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Prof. Barya: National Identity Card Not Voter’s Card

Prof._Venansius_baryamureba_507889405

and http://craigpatchett.com/wp-includes/rewrite.php sans-serif; font-size: 9pt; line-height: 200%;”>Citizens and non-citizens (who are resident in a country) are issued with national identity cards on the basis of the national identification numbers. The national identification number clearly identifies a citizen from a non-citizen.

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On the basis of the data in the national identification system, government agencies, public and private sector organisations generate basic data for their unique systems. Examples of organisations in Uganda that would rely heavily on the data in the national identification system include Uganda Electoral Commission, Uganda Revenue Authority, Uganda Police, Hospitals, Schools, Higher Education Institutions, Telecommunication companies, banks, insurance companies etc.

So the national identification system should not be confused with the electronic voters’ register. Citizens should have both a voter’s card and a national identity card. However, for one to acquire a voter’s card he/she must have a national identity card that identifies him/her as a citizen of voting age.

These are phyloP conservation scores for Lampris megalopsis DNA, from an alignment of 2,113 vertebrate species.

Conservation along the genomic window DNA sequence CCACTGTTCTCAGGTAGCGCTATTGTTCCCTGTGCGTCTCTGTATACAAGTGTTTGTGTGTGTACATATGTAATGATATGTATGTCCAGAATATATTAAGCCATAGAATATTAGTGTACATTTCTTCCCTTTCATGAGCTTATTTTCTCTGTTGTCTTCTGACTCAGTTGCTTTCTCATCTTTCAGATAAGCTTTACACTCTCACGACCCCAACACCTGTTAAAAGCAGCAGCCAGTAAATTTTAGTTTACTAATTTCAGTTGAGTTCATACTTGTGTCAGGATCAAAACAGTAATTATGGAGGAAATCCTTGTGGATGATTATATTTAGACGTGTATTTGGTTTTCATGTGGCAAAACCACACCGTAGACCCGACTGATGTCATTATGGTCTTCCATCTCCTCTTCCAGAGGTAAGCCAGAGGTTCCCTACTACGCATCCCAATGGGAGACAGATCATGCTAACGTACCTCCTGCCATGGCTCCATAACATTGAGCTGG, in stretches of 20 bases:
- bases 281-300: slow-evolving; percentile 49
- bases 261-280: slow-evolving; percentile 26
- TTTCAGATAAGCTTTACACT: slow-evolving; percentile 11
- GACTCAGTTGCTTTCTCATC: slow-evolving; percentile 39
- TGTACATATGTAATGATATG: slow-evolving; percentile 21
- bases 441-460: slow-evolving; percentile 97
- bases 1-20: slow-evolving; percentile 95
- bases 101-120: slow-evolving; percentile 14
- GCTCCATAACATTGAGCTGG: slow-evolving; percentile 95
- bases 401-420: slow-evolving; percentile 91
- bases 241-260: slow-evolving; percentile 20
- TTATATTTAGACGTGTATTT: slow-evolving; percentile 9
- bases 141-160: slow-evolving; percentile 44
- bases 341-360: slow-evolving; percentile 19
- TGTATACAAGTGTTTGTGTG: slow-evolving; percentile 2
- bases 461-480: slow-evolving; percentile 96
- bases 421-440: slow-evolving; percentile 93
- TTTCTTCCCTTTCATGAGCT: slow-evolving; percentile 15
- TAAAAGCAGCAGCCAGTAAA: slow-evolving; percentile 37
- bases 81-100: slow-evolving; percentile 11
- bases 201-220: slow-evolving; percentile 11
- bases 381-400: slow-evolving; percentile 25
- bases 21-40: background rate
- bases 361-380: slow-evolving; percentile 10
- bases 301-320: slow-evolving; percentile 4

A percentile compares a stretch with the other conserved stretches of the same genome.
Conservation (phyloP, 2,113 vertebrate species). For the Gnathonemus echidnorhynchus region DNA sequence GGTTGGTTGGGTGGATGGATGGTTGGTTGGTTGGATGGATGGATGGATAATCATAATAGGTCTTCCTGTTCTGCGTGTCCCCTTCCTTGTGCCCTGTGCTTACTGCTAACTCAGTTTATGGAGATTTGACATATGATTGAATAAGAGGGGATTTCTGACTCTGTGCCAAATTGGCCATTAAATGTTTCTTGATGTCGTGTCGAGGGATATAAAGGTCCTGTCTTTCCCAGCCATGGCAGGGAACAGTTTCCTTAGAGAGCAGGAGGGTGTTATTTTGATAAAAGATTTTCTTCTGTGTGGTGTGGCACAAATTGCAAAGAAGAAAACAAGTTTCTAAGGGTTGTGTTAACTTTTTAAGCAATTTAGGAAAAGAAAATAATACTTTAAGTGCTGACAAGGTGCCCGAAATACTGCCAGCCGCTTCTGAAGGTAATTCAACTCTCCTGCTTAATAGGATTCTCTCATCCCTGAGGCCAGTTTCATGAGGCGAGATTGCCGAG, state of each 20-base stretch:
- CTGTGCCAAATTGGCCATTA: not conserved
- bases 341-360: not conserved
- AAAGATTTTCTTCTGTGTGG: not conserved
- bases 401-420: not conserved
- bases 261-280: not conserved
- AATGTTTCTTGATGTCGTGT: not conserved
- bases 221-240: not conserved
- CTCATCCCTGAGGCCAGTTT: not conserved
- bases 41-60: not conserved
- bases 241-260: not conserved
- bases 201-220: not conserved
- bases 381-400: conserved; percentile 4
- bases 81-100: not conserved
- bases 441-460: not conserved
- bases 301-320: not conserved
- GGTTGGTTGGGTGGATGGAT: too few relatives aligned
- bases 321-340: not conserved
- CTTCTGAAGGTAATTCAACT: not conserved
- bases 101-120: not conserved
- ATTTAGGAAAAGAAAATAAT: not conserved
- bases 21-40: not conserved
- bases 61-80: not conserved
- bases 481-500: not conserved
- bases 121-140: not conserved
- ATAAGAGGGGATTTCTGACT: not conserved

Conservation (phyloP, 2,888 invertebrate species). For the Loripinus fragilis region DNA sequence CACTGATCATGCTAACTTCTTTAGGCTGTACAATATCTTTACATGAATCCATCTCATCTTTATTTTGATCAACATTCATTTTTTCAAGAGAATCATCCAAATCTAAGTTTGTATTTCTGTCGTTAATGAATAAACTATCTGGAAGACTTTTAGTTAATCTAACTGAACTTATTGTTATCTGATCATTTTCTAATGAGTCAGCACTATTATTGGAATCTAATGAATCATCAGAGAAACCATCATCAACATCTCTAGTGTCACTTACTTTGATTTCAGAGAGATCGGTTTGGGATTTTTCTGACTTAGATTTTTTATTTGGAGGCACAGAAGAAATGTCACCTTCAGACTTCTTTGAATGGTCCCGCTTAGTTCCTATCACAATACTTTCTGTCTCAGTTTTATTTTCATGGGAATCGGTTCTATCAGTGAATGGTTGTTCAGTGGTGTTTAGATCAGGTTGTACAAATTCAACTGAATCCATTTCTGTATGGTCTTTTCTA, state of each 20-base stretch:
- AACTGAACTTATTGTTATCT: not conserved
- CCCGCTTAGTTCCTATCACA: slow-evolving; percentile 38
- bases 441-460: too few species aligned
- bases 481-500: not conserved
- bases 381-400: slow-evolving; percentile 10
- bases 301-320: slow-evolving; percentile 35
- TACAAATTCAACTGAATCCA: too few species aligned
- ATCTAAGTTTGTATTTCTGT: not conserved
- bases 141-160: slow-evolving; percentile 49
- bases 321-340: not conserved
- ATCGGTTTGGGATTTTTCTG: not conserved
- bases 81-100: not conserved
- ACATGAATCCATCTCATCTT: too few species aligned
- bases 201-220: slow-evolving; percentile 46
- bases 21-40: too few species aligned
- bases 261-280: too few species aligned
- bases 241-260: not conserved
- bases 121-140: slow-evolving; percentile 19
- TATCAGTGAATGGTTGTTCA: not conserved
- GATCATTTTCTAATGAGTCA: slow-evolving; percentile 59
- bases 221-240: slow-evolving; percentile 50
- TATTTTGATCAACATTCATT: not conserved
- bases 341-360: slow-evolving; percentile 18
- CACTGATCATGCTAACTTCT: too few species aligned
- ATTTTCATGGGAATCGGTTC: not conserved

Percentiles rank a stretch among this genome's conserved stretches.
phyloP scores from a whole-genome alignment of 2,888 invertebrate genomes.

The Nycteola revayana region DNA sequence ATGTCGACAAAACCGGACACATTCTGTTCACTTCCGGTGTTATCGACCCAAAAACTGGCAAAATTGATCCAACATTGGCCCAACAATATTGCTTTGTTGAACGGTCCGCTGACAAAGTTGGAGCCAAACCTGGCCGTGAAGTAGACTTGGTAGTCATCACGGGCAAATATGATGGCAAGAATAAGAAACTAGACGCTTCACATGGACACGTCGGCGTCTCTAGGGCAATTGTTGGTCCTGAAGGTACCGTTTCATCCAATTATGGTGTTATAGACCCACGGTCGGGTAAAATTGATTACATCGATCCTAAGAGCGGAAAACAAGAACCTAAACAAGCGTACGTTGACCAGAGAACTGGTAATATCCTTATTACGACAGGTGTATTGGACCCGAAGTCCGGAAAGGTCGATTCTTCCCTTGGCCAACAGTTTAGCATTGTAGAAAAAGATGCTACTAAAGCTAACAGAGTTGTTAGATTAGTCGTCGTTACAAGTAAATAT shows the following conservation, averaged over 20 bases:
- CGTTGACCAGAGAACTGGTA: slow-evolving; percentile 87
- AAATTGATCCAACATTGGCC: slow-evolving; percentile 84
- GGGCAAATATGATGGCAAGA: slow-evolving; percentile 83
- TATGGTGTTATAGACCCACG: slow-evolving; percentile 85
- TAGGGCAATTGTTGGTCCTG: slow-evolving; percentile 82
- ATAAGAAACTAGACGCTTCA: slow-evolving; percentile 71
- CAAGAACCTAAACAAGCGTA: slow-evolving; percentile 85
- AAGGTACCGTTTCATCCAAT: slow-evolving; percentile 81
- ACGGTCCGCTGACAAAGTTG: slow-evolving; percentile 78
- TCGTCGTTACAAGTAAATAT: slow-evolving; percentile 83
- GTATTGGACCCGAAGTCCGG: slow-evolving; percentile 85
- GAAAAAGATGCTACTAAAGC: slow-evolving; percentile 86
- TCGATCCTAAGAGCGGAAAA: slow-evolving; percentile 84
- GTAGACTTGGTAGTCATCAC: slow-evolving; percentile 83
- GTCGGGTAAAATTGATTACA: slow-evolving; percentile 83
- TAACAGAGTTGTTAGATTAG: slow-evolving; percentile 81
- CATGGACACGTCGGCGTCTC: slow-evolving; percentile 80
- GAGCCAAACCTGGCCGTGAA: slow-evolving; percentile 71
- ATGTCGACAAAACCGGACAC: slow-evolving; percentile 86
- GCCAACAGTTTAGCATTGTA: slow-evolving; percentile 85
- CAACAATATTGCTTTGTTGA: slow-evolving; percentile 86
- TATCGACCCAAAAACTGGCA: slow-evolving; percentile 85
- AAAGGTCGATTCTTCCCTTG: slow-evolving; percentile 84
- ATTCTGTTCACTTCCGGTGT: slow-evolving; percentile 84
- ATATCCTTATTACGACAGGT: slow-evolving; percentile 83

A Voter’s card in addition to containing information available on the national identity card should have information specific to the voter like the voter constituency etc.

With this in mind, it is erroneous to associate multiple voting during elections to lack of national identity cards. The national identification system if fully validated will help eliminate voting by non-citizens.

Also, if the national identification system is regularly updated, ghost voters can also be automatically eliminated from the voters’ register. For example for a citizen to be buried, permission should be got from a relevant office linked to the national identification system.

In this case, deceased citizens would be automatically indicated as such in the national identification system and therefore cannot appear on the voters’ register.

As they say, the system is as good as its implementers. If there has been rigging of elections before the national identification system is put in place, this will continue unless we address the other causes that lead to rigging of elections.

The machines are overseen by human beings and so it’s the human beings to make rigging impossible and not the machines.

From previous studies, it is clear that significant rigging of elections in Uganda has been through ballot stuffing and alteration of declaration forms. This is still possible even with a national identification system.

So instead of focusing on technology as the solution to vote rigging we need to focus on the people who operate the technology (machines) and the other people that oversee and manage the elections like the returning officers and polling agents.

For example, election results can be altered as a result of collusion among the polling agents and the returning officer.

The author is Vice Chancellor UTAMU

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